Central American Cichlid | Red Devil Cichlid

Central American Cichlid | Red Devil Cichlid

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(Please note that the fish shown in the photo is only a representative of what an adult specimen would look like. The color may vary based on the age and sex of the fish you receive.)

Scientific Name: Amphilophus labiatus

Common Name: Red Devil Cichlid

Adult Size: 15 inches

Life Expectancy: 8 - 10 years

Habitat: Central America

Minimum Tank Size: 55 gallons

Ideal Tank Conditions:

  • Temperature Range: 78°F
  • pH Range: 7.0 - 8.0
  • Water Hardness: 6 - 25

Temperament:  Red Devils are known for their aggressiveness, are very territorial and are occasionally very rude toward the same as well as other species. They can be kept with other aggressive fish in a very large aquarium when growing up, but as adults they simply don't like any other occupants in their tank. The only known way to successfully and safely keep Red Devils with other fish is to have them in a very large aquarium with plenty of caves, hiding places, and natural tank divisions to create defensible territories. Unfortunately, this still doesn't guarantee that the Red Devil won't attack to gain more territory and is no guarantee you can keep them with other fish.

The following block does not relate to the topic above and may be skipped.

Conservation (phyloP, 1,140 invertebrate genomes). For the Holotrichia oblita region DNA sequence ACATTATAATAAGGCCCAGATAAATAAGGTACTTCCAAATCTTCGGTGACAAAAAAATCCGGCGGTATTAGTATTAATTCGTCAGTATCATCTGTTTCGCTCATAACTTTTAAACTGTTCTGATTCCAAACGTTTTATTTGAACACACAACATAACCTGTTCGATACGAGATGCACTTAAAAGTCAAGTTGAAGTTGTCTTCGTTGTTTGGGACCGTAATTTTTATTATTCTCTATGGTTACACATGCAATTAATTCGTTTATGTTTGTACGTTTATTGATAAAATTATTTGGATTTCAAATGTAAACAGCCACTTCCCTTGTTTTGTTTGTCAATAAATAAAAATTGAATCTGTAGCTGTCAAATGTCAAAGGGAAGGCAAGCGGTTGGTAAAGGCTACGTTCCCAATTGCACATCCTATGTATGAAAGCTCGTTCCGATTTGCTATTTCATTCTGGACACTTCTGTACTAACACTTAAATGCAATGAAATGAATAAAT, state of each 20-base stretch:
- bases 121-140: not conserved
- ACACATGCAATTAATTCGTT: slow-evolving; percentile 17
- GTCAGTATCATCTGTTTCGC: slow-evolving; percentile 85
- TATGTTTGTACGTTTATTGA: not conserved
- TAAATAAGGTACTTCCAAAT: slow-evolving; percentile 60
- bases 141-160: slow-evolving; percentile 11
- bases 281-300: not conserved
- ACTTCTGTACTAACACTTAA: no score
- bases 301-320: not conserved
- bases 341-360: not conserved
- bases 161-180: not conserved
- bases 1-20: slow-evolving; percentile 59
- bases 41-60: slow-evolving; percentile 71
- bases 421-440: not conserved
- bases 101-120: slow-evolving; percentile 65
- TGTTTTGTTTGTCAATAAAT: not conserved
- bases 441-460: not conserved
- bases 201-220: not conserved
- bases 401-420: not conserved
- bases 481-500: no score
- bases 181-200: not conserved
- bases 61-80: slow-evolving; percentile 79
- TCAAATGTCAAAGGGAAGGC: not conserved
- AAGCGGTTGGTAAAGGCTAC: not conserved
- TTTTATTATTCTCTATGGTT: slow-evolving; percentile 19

Diet/Nutrition: Since they are omnivores, the Red Devil Cichlid will generally eat all kinds of live, fresh, and flake foods. To keep a good balance give them a high quality flake food or pellet everyday. Feed high quality cichlid pellets, krill, frozen bloodworms, earthworms, night crawlers, crickets, spirulina based foods, and carotene enhanced supplements.

Be careful when feeding your cichlid warm blooded mammal meats (e.g. red meat, beef heart, chicken, etc) as these meats have amounts and types of proteins and fats not normally found in a cichlid's diet. These foods can therefore cause intestinal blockages and organ degradation in cichlids. If you find your fish enjoys these types of foods, be sure to only feed them as an occasional treat, not as a dietary staple. 

Breeding: Reach sexual maturity at 4 inches and will form lifelong pairs. Keep the water temperature around 82°F and provide a spot for them to place the eggs. A large rock would work well.

Gender:  The male Red Devil grows larger than the female and has a pointed genital papilla, while the female's is blunt. The males in captivity will grow a permanent nuchal hump which is only present during breeding in the wild.